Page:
Okay, that’s a good explanation regarding the usage without Obsidian, thank you. Of course I’m also used to folders and I’m very tempted to store my notes like in my folder structure on my Mac. However, after all the research I’ve done yet about Obsidian and Zettelkasten, I think that’s exactly what I would like to avoid and I would like to start thinking less “folder orientated”. I’ll force myself to don’t use tags as topics and use as the least amount of folders possible. Since still having some folders must be advantageous (as you have written above, and many users seem to handle it this way), I thought I ask this question. A big concern I have with this is regarding the Zettelkasten system (which I think I don’t fully understand yet). Could these folders lead to disadvantages in searching, filtering or with the Graph view inside Obsidian?
If I create this folders as sub-folders inside a main Zettelkasten folder: I can then benefit from the advantages you have written above and still “convince myself” that - like in an physical/analog Zettelkasten - there is everything stored inside it?
That’s true. However, I’m a bit afraid, that this would lead to a very time-consuming work afterwards. This is why I do so much (very likely too much) research in advance before even starting to use Obsidian.
I used to tag my contacts with #contact, but I stopped doing this, because since they are in a separate directory I can find them easily anyway (using the path: search primitive, for instance).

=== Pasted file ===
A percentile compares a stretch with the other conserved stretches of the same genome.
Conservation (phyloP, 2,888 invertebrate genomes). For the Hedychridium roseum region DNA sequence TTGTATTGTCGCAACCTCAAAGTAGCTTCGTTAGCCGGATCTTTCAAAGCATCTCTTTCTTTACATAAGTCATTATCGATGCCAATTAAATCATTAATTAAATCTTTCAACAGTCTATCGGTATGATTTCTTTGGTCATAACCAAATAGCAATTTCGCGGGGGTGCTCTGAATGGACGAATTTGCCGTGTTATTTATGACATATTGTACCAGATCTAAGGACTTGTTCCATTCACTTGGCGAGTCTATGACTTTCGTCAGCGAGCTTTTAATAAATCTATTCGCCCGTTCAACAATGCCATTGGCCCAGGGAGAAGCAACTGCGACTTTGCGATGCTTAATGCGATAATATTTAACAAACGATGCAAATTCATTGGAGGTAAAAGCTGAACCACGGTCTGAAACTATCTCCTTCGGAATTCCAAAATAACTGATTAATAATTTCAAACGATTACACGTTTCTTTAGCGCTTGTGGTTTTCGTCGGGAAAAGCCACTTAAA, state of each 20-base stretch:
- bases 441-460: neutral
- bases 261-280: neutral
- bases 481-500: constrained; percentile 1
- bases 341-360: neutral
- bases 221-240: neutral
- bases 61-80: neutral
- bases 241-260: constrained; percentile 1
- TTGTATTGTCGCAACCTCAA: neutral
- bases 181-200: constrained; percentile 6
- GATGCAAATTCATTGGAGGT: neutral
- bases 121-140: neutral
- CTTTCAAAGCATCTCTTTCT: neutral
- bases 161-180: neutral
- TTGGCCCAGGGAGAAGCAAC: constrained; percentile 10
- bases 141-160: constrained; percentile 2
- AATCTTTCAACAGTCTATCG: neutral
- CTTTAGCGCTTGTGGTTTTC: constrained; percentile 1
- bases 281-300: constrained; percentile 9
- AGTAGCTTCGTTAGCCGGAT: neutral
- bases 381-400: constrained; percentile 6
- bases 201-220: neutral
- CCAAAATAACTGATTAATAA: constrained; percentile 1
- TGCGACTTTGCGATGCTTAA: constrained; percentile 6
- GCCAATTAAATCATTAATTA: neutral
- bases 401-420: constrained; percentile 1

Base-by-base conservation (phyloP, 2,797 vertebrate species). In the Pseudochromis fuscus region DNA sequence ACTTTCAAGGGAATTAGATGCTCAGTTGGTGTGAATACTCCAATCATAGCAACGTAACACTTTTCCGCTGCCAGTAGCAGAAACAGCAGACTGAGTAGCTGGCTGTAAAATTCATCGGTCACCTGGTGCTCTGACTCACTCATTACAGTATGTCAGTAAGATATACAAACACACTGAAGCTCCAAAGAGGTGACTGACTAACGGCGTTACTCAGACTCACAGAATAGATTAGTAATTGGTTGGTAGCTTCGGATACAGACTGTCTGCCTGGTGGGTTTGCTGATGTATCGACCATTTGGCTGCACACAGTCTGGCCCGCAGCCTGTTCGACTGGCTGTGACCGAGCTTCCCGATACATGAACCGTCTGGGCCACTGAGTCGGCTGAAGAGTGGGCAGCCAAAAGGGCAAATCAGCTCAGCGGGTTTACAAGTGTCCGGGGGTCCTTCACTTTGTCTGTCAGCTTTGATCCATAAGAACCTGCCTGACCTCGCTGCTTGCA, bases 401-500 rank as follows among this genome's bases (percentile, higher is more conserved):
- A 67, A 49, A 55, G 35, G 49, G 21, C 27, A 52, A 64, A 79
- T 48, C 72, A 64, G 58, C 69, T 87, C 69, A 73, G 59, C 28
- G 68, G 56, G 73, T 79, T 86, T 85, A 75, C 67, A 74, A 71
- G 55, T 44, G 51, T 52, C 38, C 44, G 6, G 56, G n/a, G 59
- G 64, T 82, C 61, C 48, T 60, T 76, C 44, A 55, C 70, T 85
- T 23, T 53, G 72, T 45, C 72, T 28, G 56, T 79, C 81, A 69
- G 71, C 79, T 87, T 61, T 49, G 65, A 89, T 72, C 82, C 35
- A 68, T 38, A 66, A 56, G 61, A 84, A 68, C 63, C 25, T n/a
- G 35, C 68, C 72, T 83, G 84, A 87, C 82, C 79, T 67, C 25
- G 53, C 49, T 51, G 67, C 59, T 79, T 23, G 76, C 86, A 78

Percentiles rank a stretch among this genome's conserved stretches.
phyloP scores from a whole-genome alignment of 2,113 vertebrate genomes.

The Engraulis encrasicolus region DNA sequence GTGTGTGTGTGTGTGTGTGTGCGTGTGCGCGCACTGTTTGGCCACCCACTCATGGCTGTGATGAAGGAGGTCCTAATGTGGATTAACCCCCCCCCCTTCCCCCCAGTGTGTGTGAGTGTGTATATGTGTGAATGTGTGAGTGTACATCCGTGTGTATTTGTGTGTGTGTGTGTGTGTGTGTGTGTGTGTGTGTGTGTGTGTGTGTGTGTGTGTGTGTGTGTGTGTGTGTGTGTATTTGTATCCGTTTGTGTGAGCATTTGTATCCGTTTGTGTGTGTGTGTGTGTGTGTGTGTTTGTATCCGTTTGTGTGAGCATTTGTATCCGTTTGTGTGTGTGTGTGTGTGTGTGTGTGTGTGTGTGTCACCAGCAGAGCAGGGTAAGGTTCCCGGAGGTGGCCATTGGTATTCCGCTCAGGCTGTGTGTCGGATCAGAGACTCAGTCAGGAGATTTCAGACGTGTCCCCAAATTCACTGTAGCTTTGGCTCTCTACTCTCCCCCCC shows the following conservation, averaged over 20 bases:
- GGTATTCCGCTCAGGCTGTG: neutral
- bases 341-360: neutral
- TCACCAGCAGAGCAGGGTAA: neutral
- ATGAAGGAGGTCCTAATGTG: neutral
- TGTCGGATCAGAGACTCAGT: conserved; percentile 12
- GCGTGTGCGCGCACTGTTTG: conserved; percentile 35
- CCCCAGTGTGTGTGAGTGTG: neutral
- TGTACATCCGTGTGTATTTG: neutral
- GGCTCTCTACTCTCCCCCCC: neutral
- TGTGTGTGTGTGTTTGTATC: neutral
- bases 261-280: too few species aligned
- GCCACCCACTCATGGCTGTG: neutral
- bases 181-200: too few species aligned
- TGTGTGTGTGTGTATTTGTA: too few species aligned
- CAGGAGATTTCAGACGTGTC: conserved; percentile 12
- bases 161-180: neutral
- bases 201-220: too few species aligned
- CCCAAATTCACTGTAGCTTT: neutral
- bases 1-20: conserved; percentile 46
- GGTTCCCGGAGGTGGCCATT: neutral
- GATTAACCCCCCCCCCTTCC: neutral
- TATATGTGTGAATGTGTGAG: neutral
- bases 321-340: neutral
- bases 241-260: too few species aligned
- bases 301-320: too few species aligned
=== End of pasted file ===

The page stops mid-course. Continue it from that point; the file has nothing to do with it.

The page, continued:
There would be no difference between tagging each of them and putting each of them in a folder. There is nothing wrong with tag though. I would recommend choosing one of the two solutions and sticking to it.
As for tagging them as permanent notes, I don’t use this kind of nomenclature in my vault. To reach a decision for your vault, I recommend this exercise: in what scenarios will you retrieve content using the “#permanent” tag? In these scenarios, do you want to resurface contacts, or not?
To be honest, the differentiation between the “main” notes (“#permanent” and maybe “#hub” notes) and others (“#daily”, “#reference", “#people"? …) is a part of my structuring problem. I think I’ll use the “#permament” tag because it seems to be a part of the Zettelkasten system and almost everyone is using it (sometimes with another name like “evergreen” etc.). However, I don’t know yet what’s the big advantage of having the possibility to see/filter these “main” (most important?) notes.
I assume that I’ll be able to filter and see it in the Graph. But what insight do I get if I can see all the “permanent” notes (I just realized if maybe a word like “core” notes maybe would also/better fit?) and differentiate it from other notes? I think these permanent and MOC notes could be the most important ones, but is it advantageous to separate them from the other notes? Since I’ll try to use tags instead of folders I do think that it could make sense to sort them. However, maybe there should/could be also note types without a tag (like for example such “people notes”? Are notes without a tag all displayed with the same color in the Graph?